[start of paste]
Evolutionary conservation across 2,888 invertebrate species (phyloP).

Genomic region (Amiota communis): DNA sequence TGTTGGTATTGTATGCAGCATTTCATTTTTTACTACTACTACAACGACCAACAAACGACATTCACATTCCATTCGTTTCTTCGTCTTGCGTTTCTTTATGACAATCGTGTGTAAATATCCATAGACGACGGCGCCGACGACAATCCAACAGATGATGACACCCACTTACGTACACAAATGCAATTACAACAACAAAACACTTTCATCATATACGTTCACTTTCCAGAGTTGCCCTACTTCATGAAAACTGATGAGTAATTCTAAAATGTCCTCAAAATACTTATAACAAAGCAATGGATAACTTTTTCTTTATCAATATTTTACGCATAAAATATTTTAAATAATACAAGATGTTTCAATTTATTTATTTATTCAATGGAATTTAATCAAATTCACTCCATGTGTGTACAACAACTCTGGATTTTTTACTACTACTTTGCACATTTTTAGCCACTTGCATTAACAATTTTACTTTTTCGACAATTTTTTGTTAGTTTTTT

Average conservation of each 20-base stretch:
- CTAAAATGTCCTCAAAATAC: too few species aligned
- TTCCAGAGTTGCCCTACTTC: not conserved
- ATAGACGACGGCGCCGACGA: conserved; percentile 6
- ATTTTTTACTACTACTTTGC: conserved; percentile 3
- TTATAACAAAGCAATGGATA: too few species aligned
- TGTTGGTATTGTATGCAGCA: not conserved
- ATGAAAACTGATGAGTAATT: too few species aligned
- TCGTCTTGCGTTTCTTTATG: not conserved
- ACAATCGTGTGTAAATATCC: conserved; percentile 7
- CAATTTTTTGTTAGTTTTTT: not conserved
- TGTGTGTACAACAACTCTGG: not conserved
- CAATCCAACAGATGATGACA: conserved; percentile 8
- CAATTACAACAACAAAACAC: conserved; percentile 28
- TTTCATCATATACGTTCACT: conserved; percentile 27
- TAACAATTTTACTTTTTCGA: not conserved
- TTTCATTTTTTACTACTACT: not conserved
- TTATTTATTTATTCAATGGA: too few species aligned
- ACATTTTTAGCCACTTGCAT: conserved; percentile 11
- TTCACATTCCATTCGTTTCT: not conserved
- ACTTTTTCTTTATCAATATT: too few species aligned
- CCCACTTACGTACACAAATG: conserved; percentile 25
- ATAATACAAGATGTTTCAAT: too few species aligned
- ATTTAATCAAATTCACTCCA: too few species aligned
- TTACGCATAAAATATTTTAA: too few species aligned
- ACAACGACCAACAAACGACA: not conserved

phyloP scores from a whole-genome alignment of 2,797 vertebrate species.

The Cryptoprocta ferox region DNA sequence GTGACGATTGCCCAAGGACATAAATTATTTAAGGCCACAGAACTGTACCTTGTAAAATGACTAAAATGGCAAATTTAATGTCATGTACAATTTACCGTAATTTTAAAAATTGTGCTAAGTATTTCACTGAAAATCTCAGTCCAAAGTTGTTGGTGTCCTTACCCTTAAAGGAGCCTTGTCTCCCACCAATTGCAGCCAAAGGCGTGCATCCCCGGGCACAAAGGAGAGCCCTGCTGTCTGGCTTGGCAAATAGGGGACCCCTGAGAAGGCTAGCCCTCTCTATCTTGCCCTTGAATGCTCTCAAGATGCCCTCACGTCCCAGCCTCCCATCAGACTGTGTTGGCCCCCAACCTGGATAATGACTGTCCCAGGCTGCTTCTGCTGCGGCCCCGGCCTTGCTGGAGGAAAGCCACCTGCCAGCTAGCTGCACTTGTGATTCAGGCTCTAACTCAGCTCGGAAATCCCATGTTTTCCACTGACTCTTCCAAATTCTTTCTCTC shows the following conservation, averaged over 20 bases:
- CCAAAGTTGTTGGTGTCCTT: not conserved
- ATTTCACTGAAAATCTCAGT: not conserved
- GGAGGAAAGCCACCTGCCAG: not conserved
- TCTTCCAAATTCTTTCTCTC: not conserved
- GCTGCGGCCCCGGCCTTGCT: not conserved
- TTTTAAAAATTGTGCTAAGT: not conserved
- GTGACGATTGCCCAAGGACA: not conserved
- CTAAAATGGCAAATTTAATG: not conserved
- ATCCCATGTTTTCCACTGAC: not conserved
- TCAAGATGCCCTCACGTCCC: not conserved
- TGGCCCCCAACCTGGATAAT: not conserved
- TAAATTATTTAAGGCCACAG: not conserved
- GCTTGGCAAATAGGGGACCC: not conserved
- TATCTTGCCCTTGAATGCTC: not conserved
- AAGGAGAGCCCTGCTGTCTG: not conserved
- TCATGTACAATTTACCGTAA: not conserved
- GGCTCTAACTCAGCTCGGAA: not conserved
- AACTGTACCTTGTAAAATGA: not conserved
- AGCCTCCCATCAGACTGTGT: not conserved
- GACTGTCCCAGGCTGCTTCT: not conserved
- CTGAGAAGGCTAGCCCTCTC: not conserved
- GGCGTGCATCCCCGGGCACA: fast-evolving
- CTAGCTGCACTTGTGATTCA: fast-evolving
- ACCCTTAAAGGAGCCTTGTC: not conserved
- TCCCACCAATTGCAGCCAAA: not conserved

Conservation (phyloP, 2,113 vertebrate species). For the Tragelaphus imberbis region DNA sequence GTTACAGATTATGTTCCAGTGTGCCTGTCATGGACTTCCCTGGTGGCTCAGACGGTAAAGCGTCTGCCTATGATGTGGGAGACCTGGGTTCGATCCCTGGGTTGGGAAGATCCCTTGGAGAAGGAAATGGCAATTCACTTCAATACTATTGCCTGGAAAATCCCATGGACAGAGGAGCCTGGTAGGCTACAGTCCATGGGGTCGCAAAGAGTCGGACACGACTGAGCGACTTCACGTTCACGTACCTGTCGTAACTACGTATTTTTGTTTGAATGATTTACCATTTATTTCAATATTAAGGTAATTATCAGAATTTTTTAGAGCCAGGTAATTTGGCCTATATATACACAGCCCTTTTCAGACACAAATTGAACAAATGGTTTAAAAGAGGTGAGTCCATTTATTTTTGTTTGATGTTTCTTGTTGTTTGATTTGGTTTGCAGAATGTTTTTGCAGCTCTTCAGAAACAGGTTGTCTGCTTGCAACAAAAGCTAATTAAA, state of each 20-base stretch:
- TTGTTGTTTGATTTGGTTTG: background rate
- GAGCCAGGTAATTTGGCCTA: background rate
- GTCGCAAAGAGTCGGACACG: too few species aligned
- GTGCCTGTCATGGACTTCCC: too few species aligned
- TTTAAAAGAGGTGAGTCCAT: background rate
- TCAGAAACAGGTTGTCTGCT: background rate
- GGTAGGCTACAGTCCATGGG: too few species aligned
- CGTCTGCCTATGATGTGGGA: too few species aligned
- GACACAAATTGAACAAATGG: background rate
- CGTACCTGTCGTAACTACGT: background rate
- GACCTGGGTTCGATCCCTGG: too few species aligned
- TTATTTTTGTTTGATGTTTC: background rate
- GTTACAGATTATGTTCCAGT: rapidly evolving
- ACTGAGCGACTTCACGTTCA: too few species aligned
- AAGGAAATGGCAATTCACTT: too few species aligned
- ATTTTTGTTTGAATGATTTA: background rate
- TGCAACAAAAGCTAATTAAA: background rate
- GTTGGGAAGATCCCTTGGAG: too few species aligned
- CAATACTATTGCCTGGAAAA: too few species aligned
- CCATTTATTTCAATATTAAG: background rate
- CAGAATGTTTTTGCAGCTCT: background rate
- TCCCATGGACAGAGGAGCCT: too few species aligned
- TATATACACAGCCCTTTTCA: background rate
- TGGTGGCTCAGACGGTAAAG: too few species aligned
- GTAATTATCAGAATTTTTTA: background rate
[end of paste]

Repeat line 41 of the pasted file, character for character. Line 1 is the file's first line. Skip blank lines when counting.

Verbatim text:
- TGGCCCCCAACCTGGATAAT: not conserved